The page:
– “Did the students learn what they were supposed to learn by the designated
deadline?”
– A Summative Assessment is “assessment of learning”
• Formative assessments (given on a frequent basis) answers the following
question:
– “Are the students learning and what steps must we take to address the needs
of those who have not learned?”
– A Formative Assessment is “assessment for learning”
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Student Information and Formative Assessments
• Do teachers know prior to instruction the strengths and weaknesses of
particular student?
– By unit
– By standard / skill indicator
• Are teachers proactive in identifying students who would need additional
support in order to be successful in school?
• Do teachers use criteria referenced formative assessments on a frequent
basis to ask: “Are the student learning and what steps must we take in
order to address the needs of those who have not learned?”
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Standards-Based Performance Assessments
• Does you school use common performance assessments to guide
instruction and interventions?
– Aligned to the standards being taught
– Not paper and pencil multiple choice
– Students must demonstrate they understand the concept being taught
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Effective School PLCs
• Does each of our teachers have a clear understanding of what the
essential learner objectives are, grade by grade, and course by course?
– Are these objectives reflected in your Power Indicators?
– Is the mastery of these objectives essential for students to be successful at
the next grade or course and essential in the “real” world after graduation?
• Do we take adequate steps to ensure that every teacher is aware of and
committed to the essential knowledge and skills students need to master?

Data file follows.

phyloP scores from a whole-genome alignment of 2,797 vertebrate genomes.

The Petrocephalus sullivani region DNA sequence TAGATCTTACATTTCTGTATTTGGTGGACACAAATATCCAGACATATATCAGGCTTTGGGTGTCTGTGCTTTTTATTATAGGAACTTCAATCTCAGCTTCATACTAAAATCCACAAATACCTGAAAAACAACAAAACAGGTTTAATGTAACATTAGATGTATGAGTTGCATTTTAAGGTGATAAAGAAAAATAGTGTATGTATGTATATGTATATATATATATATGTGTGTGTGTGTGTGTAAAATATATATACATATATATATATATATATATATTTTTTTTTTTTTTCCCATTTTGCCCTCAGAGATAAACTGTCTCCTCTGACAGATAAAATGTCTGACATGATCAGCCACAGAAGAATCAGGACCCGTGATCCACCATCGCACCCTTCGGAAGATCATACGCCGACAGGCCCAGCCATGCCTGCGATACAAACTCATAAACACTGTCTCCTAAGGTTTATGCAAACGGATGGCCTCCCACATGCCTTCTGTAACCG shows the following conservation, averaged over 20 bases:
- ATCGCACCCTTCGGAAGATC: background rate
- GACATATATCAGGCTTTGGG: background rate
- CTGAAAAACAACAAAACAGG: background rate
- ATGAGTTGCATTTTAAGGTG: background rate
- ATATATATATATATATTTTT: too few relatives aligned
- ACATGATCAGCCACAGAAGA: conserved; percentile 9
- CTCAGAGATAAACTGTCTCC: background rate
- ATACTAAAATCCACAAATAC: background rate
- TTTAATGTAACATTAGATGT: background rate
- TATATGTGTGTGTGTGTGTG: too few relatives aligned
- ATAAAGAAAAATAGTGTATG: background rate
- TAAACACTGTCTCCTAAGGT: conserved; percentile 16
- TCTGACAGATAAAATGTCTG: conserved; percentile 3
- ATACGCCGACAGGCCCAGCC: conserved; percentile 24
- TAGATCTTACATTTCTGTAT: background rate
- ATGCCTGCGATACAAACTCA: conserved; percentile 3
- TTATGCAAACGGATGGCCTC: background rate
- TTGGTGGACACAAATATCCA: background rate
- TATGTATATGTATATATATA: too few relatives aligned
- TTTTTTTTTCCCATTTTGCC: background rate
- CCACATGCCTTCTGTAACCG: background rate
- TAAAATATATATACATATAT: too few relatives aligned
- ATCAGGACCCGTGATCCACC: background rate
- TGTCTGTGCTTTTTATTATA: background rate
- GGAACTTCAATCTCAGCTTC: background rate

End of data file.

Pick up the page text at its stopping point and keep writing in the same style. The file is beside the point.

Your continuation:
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Effective School PLCs
• Are all members in your school actively participating in the learning
community—including and especially the teacher’s association
representative?
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Fundamental Purpose is Learning
• Are your teachers absolutely certain what it is we want all students to
learn—by grade level, by course, and by unit of instruction?
• How do you know when each student has acquired the intended
knowledge and skills?
• How do you respond when students experience initial difficulty so that
we can improve upon current levels of learning?
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Essential Definition of a PLC
• A PLC must focus on the following:
– What happens in our school when a student does not
learn?
• This question, more than any other, demonstrates a school’s commitment
to learning for all students and its progress on the road to becoming a
PLC!
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What Is Your School’s Answer?
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Where To Begin?
1. School purpose or essential mission
2. Collective shared vision of the future
3. Organization culture -- beliefs and values
4. Clarity about what is to be learned
5. Specific and measurable goals
6. Commitment by all teachers to collaboratively improve learning
7. Team time for working together
8. Team teaching instead of individual teaching
9. Systematic intervention process
10. Focus on critical reading and persuasive writing
11. Students are engaged – learning has real world relevance and interest
12. Celebrate small successes
13. Instructional leadership